Technology in Learning: The Beginning

14 Jul

In the early 1900s, when inventions in the field of audio and visual had started gaining momentum, devices such as radio and movie camera had found their way into classrooms, the earliest uses of technology for learning. During that period, Thomas Edison had predicted that books would be soon obsolete and instructors would be replaced with movie projectors.

“Books will soon be obsolete in the schools. Scholars will soon be instructed through the eye. It is possible to teach every branch of human knowledge with the motion picture. Our school system will be completely changed in ten years.”
– Thomas Edison in the New York Dramatic Mirror, July 9, 1913.

It has been almost a century and fortunately, the books are still here and instructors are teaching in the classroom. Different kinds of technology have kept finding their way into classrooms over the last several decades – overhead transparency projector (still in use), cassette audio and video player, computers, DVD players, smart boards, and video conferencing are only a few of the useful implementations of technology in the classroom. But nothing has revolutionized education more than the Internet and personal computers. Online courses are very common these days, from schools to higher education to companies. Then why have Edison’s prophecies not come true even today? Why do schools and universities still exist? And Amazon built a business selling books? Teachers are still as commonly seen in the classroom as ever?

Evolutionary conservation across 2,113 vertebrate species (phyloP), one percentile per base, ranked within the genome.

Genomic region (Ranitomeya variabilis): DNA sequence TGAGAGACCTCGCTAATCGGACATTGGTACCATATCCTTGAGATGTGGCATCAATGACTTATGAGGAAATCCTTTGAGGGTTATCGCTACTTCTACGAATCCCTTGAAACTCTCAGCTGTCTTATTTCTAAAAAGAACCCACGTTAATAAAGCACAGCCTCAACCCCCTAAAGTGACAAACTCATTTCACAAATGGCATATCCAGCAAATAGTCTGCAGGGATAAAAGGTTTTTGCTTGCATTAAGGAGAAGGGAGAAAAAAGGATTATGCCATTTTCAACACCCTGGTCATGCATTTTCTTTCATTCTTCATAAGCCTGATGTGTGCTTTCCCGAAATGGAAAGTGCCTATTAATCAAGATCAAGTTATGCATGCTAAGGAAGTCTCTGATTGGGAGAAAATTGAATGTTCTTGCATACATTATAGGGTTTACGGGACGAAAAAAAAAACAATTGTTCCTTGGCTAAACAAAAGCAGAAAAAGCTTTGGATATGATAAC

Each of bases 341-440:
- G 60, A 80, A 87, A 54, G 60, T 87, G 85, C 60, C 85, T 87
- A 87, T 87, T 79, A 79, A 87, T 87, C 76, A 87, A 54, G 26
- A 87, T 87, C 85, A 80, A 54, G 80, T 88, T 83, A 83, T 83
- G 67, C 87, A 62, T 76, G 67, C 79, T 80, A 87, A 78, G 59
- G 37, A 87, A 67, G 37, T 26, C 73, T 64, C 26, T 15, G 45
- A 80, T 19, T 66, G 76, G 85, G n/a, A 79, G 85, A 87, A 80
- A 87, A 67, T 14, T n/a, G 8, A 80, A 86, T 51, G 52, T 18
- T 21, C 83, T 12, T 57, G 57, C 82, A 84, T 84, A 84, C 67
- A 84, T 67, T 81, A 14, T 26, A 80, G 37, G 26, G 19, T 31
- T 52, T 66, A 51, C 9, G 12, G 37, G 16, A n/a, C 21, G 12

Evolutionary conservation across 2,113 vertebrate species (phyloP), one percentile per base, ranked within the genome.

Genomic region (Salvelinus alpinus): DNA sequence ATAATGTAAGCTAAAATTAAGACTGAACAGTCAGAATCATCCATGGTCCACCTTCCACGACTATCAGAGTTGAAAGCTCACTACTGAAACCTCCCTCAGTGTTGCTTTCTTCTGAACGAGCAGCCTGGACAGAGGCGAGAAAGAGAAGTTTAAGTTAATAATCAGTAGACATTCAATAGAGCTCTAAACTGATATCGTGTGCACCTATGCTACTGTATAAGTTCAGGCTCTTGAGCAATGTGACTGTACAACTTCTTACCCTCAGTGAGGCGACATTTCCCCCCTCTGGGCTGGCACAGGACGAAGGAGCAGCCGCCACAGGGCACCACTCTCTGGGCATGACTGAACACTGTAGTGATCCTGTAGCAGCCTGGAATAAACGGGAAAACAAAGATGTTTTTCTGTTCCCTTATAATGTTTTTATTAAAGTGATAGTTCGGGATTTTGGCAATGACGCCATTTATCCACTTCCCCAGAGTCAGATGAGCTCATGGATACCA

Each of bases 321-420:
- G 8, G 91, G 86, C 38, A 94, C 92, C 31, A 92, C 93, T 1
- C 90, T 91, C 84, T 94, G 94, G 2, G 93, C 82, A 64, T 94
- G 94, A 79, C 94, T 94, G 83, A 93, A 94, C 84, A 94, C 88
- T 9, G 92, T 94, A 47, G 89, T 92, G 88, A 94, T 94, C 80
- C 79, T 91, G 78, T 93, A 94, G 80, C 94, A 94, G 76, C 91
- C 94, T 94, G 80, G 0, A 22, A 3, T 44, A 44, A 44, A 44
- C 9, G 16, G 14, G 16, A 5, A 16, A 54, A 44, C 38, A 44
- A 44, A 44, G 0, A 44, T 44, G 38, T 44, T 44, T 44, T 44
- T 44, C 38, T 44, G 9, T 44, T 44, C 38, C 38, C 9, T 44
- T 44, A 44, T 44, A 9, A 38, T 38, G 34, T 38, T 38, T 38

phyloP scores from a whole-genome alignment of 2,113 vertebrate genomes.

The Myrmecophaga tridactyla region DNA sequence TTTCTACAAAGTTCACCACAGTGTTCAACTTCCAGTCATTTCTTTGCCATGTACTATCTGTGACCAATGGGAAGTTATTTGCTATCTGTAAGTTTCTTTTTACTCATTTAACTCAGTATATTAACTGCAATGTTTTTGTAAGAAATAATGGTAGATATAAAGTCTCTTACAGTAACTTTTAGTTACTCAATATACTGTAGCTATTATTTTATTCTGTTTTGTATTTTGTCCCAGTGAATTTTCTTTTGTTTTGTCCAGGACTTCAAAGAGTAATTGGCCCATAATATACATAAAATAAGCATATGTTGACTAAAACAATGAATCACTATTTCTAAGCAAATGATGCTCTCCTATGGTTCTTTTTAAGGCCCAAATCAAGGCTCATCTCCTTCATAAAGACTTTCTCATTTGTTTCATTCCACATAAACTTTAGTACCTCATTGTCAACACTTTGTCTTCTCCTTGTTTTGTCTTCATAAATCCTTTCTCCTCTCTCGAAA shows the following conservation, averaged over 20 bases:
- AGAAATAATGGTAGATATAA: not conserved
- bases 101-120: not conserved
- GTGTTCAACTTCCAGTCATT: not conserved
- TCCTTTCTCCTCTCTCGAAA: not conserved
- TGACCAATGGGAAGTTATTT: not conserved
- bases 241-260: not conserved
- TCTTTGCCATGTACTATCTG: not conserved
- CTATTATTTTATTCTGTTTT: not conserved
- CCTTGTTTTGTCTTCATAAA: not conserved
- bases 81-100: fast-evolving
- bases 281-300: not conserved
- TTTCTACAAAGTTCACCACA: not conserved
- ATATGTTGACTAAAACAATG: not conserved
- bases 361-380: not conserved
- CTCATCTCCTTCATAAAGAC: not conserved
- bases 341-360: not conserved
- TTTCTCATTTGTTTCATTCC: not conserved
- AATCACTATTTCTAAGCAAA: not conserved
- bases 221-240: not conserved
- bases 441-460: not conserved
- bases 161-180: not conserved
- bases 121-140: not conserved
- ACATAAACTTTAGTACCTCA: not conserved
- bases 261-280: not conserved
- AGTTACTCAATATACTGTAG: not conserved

The answer to these questions lie in the fact that the developers and implementors of educational technology understand technology more than they do how and why people learn. They succeed in identifying a use for a technology for learning, but they fail to understand that learning is essentially a social process, that the mere presence of a teacher and other students in the classroom (or even in a virtual classroom) increases the motivation and engagement of all students, that technology should be aimed at facilitating learning, not replacing books and instructors.

Will technology succeed in helping people “learn”? Absolutely. There has never been a better time for developing technology-based learning products than it is now.

Any takers?

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